- coming or resulting from a natural impulse or tendency; without effort or premeditation; natural and unconstrained; unplanned: a spontaneous burst of applause.
- (of a person) given to acting upon sudden impulses.
- (of natural phenomena) arising from internal forces or causes; independent of external agencies; self-acting.
- growing naturally or without cultivation, as plants and fruits; indigenous.
- produced by natural process.
Origin of spontaneous
SynonymsSee more synonyms on Thesaurus.com
Examples from the Web for spontaneously
The mayor was now spontaneously applauded when he walked down the street.The Resilient City: New York After 9/11
September 11, 2014
In medicine, Lazarus is the patient who, believed dead, spontaneously starts to circulate blood.
In medicine, a ‘Lazarus patient’ is one who spontaneously starts circulating blood.
Devastated, she climbed with feral intensity, hoping the baby might spontaneously abort.Breaking Mount Everest’s Glass Ceiling
Amanda Padoan, Peter Zuckerman
March 30, 2014
Malaysia admitted lithium-ion batteries that have spontaneously exploded on other flights were being carried on the missing plane.Was MH370 Carrying Killer Cargo?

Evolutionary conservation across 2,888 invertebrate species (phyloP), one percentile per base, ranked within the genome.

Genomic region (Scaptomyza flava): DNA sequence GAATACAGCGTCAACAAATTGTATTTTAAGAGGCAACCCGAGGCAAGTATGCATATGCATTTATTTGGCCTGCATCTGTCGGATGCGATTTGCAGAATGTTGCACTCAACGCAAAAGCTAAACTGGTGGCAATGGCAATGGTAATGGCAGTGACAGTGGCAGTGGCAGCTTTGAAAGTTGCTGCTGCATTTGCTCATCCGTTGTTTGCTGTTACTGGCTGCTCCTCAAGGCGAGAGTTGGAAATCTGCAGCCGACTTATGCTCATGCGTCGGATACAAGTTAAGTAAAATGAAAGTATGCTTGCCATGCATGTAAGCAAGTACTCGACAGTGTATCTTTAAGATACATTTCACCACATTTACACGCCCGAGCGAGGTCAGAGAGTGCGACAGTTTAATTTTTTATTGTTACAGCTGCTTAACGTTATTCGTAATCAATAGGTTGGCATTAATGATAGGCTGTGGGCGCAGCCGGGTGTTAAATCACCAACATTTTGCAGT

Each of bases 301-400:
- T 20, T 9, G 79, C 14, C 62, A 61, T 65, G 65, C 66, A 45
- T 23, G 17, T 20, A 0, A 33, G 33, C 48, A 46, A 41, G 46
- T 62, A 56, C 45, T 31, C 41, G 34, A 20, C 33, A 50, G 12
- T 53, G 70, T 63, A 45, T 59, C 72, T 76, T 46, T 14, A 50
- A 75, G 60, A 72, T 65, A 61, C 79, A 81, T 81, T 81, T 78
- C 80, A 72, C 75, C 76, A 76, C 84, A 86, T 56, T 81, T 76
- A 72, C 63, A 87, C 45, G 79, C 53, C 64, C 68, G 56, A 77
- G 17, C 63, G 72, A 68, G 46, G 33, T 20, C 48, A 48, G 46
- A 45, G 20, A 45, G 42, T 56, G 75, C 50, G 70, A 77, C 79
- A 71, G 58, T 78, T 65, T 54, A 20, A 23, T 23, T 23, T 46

March 21, 2014
Here all the varieties of his studies come into play, as it were, spontaneously.Cleveland Past and Present
I offer the suggestion generously, freely, and spontaneously.Nuts and Nutcrackers
Charles James Lever
What he said came from him spontaneously, without any previous arrangement.The Genius
Margaret Horton Potter
And Desmond was writing again now; fitfully but spontaneously, as of old.Captain Desmond, V.C.
He did spontaneously the things that lesser men do at behest of their press-agents.The Orchard of Tears
- occurring, produced, or performed through natural processes without external influencespontaneous movement
- arising from an unforced personal impulse; voluntary; unpremeditateda spontaneous comment
- (of plants) growing naturally; indigenous
Word Origin and History for spontaneously
1650s, from Late Latin spontaneus "willing, of one's free will," from Latin (sua) sponte "of one's own accord, willingly;" of unknown origin. Related: Spontaneously. Earliest use is of persons and characters. Spontaneous combustion first attested 1795. Spontaneous generation (the phrase, not the event) attested from 1650s.